• The festival guide will be in a smaller, user-friendly format, available starting tomorrow at the box office and at Blockbuster and Starbucks locations statewide. An insert of highlights will appear in TGIF (The Great Index to Fun) Oct. 26.

According to Boller, these are among the films not to miss:

• "To End All Wars," the opening night attraction by Kona resident David Cunningham at 6:30 p.m. Nov. 2 at Waikiki 2 and at 6:45 p.m. at Waikiki 1. (A 15-minute delay between screenings allows looping between the twin theaters). While it has a theme of war — the tale is about Allied prisoners of war used as slave labor by the Japanese during World War II — it ultimately is a story of redemption, about the clash of cultural systems befitting the overall festival goal of global cultural exchange.

• "The Endurance: Shakleton's Legendary Antarctic Expedition," a documentary by George Butler, at 6:30 p.m. Nov. 6 at Waikiki 2. Includes actual footage of trapped explorers, circa 1914, that goes beyond Hollywood special effects in impact.

• "Lantana," a mystery from Australia starring Geoffrey Rush, at 6:30 p.m. Nov. 3 at Waikiki 2.

• "Purple Sunset," which will receive its U.S. premiere at 6:30 p.m. Nov. 7 at the Waikiki 2. "It's a Chinese film (directed by Ziaoning Seng) with a $500,000 budget, about POWs in imperial Japan," said Boller. "It's kind of an anti-war film, but what's interesting is that the director wanted authentic ships and planes for a miniature battle scene that looks incredibly real. So he shopped for his model boats at Pearl Harbor."

• • •

Festival films with Hawai'i links

• "To End All Wars," the opening-night feature largely shot on Kaua'i by Kona resident David Cunningham, at 6:30 p.m. Nov. 2 at Waikiki 2 and at 6:45 p.m. at Waikiki 1. While it has a theme of war —the tale is about Allied prisoners of war used as slave laborers by the Japanese during World War II — it ultimately is a story of redemption, about the clash of cultural systems befitting the overall festival goal of global cultural exchange.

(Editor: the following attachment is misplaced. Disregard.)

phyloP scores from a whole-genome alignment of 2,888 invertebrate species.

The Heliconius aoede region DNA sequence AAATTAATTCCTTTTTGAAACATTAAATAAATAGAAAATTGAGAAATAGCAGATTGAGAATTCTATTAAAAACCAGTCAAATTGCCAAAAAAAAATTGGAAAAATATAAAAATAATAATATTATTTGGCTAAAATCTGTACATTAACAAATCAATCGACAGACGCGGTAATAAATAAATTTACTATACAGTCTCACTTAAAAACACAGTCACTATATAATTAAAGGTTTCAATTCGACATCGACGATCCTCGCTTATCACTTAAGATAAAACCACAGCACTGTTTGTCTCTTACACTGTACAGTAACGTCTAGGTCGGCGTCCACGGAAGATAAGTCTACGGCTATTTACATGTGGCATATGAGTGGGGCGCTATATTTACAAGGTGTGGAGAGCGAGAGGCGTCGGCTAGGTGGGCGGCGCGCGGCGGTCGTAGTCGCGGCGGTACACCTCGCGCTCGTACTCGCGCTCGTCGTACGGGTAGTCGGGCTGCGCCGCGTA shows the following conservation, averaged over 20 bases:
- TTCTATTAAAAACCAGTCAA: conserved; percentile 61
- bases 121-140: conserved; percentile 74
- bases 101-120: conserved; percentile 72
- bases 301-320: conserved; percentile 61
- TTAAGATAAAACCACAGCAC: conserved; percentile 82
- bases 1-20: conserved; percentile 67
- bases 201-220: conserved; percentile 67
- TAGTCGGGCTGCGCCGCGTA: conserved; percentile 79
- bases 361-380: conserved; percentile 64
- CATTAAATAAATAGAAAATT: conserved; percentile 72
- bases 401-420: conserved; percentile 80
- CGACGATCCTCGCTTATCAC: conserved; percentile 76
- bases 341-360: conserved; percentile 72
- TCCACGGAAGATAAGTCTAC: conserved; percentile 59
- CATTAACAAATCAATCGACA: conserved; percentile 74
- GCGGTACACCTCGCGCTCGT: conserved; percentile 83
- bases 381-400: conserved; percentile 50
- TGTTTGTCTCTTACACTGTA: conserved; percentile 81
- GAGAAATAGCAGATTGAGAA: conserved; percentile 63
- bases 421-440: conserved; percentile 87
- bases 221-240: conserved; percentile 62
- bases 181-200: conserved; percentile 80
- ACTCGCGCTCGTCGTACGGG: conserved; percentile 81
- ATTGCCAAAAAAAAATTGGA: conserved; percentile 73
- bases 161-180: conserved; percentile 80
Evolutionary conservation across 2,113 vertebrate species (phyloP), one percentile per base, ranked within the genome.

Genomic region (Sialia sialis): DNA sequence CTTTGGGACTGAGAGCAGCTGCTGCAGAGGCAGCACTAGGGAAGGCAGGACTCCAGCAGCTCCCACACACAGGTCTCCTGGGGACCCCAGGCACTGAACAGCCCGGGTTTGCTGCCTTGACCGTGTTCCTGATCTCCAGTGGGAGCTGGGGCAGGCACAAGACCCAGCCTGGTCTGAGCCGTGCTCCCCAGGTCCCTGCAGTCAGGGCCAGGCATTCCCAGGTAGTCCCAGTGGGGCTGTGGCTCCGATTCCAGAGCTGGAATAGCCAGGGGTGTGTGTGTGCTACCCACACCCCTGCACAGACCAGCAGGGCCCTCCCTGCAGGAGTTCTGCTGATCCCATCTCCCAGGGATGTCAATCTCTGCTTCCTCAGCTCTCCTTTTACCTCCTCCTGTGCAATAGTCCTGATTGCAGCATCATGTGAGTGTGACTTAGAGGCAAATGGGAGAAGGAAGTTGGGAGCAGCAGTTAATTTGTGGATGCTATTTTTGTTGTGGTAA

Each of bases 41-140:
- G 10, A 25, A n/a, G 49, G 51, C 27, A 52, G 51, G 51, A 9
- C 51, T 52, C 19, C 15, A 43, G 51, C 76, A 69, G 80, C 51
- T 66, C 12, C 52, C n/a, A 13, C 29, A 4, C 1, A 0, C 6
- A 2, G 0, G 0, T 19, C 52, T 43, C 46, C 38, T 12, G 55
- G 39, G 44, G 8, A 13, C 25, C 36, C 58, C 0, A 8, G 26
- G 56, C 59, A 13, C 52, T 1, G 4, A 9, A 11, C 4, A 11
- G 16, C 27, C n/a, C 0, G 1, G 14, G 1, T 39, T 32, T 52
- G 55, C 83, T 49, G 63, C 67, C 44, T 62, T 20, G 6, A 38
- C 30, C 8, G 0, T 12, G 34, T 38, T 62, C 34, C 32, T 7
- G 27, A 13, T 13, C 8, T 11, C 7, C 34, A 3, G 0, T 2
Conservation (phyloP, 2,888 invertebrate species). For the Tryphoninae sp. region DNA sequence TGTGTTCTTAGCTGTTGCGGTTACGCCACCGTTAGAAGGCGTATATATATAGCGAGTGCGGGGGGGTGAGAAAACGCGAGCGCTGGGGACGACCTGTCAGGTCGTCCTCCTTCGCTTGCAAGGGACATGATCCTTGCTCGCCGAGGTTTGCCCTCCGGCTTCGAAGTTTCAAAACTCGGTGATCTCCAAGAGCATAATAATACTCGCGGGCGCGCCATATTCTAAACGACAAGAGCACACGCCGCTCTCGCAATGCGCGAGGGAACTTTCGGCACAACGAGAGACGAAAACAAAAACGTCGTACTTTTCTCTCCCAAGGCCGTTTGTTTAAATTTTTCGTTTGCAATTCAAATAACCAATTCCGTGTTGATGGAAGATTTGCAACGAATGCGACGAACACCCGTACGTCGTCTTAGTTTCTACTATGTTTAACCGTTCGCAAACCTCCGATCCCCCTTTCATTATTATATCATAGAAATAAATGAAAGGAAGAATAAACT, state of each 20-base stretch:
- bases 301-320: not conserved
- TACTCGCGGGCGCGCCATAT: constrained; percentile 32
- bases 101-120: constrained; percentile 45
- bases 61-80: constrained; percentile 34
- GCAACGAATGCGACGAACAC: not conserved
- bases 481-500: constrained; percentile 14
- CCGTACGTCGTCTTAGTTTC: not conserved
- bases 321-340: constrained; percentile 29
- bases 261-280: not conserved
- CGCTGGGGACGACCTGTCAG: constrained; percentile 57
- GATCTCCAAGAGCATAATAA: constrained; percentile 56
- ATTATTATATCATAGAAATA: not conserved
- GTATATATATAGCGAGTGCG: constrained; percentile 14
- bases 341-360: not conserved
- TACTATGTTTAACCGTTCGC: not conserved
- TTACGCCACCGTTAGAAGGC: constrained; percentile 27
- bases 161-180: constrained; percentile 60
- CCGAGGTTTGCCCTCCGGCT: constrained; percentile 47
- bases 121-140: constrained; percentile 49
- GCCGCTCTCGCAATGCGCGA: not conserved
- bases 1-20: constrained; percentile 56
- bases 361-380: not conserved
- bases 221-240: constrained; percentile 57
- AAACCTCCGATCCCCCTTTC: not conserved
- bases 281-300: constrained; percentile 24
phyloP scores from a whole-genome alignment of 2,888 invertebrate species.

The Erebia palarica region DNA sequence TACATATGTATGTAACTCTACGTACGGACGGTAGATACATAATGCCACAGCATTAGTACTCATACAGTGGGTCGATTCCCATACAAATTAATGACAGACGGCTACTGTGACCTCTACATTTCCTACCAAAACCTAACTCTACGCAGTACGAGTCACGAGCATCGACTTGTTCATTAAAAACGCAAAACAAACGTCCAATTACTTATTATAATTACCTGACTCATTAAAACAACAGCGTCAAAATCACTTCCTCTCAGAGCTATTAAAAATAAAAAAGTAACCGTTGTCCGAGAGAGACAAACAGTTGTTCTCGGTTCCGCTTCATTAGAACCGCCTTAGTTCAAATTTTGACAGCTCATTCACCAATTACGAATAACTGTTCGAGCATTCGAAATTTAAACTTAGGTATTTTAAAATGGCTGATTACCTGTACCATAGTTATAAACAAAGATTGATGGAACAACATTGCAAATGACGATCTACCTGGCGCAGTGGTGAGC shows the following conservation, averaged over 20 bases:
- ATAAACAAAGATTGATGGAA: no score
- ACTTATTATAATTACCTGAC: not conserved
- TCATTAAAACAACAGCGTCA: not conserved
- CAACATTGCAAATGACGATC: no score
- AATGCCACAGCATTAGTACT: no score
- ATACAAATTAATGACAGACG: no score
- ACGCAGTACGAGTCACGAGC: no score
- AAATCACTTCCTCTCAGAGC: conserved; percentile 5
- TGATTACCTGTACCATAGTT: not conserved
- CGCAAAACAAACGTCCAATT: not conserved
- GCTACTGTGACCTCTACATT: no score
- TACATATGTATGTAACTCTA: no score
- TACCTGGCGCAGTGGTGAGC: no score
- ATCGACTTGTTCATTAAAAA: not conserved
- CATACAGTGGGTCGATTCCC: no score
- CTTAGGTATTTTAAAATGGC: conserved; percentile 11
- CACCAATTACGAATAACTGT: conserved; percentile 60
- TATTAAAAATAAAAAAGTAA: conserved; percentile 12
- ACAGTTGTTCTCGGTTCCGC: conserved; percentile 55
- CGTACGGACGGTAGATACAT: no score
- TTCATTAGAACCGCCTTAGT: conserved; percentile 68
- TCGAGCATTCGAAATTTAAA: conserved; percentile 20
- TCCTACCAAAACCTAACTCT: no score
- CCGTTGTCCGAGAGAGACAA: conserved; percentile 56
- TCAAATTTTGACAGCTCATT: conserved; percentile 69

• "Keoni Kalo: A Mele Inoa for Jean Charlot," a short film by Michael Cowell, at noon Nov. 3 at Hawai'i Convention Center 1 and at 2:45 p.m. Nov. 5 at Convention Center 2, at 7:30 p.m. Nov. 7 at Convention Center 1. It focuses on the late Irmgard Aluli's composition of a name song for the late artist.

• "Ellie Parker," an independent film directed by Hawai'i-born Scott Coffey (who also is an actor), shows at 8:30 p.m. Nov. 5 at Academy Theatre, and 2:45 p.m. Nov. 9 at the Hawai'i Convention Center. Coffey has been dubbed "one of the new faces in indie films" by Filmmaker magazine.

• "Ke Kulana He Mahu: Remembering a Sense of Place," a film by Kathryn Xian and Brent Anbeon about Hawai'i's gay and lesbian community, at 6 p.m. Nov. 4 and at 3:30 p.m. Nov. 9 at the Honolulu Academy of Arts theater.

• • •

2001 Hawai'i International Film Festival

On O'ahu: Nov. 2-11

  • Venues: Signature Dole Cannery and Windward Mall, Waikiki 1 and 2, Hawai'i Convention Center, Honolulu Academy of Arts
  • Tickets: $7 ($6 for HIFF 'Ohana); box office at The Shops at Dole Cannery
  • Information: 528-HIFF (4433); fax orders at 524-4986; www.hiff.org
  • Program guide: Available at the HIFF box office, screening sites, Blockbuster Video and Starbucks locations

On the Big Island: Nov. 7-11

  • Venues: Palace Theatre, University of Hawai'i-Hilo campus, Honokaa Peoples Theatre, Aloha Theatre, Keauhou Shopping Center's Paniolo Room, Keauhou Cinemas
  • Tickets: $6 adults, $5 students, seniors, military
  • Information: East Hawai'i, (808) 969-9412; West Hawai'i, (808) 322-3362

On Maui: Nov. 9-11

  • Venue: Maui Arts & Cultural Center
  • Tickets: $6 adults, $5 students, seniors, military
  • Information: (808) 876-0576

On Kaua'i: Nov. 9-11

  • Venues: Kaua'i Community College, Waimea Theatre, Kilauea Theatre.
  • Tickets: $6 adults, $5 students, seniors, military
  • Information: (808) 634-6940

Other information:

  • HIFF 'Ohana: $50, includes six free tickets. To join, call Trevor Tavares, membership and development coordinator, at 528-3456, Ext. 17
  • Box-office hours: 9 a.m. to 6 p.m., starting tomorrow for HIFF 'Ohana members; public sales start Nov. 2
  • Opening night tickets: $25 (no discounts to HIFF 'Ohana members)
  • Web site: www.hiff.org